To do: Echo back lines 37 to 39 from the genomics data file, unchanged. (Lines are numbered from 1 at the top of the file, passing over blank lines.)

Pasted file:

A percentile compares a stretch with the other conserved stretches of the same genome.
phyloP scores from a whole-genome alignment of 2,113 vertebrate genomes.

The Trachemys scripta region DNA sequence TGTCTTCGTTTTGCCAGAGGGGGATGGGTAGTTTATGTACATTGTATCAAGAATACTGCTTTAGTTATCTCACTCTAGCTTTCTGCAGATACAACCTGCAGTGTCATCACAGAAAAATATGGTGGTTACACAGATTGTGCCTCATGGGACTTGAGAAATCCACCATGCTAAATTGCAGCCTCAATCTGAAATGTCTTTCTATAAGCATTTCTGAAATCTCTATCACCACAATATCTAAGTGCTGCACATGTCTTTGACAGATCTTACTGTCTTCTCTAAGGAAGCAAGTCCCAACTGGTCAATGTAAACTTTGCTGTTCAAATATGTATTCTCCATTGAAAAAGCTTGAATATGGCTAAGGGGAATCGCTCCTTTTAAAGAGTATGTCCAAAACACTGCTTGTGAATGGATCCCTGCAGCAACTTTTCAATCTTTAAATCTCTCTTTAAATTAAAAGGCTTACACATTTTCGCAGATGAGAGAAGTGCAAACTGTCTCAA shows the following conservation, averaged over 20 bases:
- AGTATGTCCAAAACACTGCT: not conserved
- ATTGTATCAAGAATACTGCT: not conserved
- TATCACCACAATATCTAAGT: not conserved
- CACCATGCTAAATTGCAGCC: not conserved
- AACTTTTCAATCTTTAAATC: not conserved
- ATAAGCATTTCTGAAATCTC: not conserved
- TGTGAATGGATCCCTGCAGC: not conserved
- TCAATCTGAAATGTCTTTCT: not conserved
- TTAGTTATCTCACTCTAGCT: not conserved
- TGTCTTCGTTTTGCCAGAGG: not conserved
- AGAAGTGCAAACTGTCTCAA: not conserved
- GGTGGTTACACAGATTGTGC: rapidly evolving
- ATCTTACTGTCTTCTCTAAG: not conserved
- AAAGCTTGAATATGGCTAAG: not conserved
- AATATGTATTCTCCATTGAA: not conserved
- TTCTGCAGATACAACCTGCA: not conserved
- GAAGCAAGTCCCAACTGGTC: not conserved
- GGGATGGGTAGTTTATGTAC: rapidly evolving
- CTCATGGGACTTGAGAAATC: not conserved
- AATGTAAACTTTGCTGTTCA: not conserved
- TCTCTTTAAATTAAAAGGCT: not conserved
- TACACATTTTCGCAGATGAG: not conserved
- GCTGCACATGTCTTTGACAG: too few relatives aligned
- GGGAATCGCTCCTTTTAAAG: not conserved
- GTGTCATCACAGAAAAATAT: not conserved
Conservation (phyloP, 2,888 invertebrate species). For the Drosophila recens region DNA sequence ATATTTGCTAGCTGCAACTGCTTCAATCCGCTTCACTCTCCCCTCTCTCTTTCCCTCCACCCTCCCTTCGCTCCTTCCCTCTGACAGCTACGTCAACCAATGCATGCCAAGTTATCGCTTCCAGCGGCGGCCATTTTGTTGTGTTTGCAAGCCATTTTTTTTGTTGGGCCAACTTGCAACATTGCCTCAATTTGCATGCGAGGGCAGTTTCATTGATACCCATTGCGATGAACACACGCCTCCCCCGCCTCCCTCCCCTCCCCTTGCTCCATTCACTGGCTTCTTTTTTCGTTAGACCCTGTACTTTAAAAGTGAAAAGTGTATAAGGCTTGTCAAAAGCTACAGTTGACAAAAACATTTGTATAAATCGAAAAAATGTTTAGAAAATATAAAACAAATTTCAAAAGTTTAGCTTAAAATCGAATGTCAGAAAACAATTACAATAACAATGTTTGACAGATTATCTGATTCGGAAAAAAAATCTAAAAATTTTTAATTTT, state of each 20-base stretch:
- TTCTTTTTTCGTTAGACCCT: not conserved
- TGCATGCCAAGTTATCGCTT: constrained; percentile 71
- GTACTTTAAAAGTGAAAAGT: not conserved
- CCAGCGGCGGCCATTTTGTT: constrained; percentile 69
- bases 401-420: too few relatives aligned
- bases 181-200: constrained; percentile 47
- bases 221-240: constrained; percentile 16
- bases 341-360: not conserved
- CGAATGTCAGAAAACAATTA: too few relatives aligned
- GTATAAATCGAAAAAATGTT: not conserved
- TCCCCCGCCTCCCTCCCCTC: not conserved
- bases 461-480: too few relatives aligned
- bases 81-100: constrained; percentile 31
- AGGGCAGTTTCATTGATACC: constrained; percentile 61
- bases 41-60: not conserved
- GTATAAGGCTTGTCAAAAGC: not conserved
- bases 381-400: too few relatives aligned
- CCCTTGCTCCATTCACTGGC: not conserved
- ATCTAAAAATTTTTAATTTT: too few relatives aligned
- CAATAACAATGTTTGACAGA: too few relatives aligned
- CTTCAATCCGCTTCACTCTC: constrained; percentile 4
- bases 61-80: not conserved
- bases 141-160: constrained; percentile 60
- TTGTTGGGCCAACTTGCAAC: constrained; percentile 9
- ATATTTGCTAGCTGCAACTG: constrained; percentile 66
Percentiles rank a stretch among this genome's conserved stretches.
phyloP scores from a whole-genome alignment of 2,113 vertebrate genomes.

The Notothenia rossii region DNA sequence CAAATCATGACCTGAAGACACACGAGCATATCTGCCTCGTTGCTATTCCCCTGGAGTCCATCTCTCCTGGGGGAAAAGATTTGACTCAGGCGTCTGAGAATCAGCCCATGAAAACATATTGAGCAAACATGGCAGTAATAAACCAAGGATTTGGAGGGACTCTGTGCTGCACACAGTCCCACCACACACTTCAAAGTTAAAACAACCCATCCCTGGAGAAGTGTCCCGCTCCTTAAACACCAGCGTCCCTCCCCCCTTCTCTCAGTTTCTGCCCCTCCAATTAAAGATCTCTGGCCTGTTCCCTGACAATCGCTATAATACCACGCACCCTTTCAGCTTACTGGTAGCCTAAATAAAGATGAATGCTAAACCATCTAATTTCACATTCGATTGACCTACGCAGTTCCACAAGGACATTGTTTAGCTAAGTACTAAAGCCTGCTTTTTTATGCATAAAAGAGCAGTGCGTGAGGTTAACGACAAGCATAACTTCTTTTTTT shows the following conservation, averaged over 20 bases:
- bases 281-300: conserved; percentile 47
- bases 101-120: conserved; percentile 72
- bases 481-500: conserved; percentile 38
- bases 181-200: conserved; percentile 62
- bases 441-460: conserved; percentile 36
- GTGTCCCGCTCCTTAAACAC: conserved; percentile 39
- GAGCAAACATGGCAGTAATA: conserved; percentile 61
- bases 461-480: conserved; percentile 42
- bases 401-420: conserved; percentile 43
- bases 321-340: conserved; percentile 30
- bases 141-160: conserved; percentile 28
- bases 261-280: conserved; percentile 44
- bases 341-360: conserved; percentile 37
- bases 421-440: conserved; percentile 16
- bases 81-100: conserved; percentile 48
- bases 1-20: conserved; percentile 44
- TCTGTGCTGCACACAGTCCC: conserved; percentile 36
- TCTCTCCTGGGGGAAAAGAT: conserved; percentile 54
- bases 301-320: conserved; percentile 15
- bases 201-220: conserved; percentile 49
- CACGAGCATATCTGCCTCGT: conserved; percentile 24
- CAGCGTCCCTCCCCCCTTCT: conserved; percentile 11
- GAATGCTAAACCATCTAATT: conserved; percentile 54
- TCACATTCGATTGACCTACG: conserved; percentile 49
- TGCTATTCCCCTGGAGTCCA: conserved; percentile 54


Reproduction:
- bases 341-360: not conserved
- CGAATGTCAGAAAACAATTA: too few relatives aligned
- GTATAAATCGAAAAAATGTT: not conserved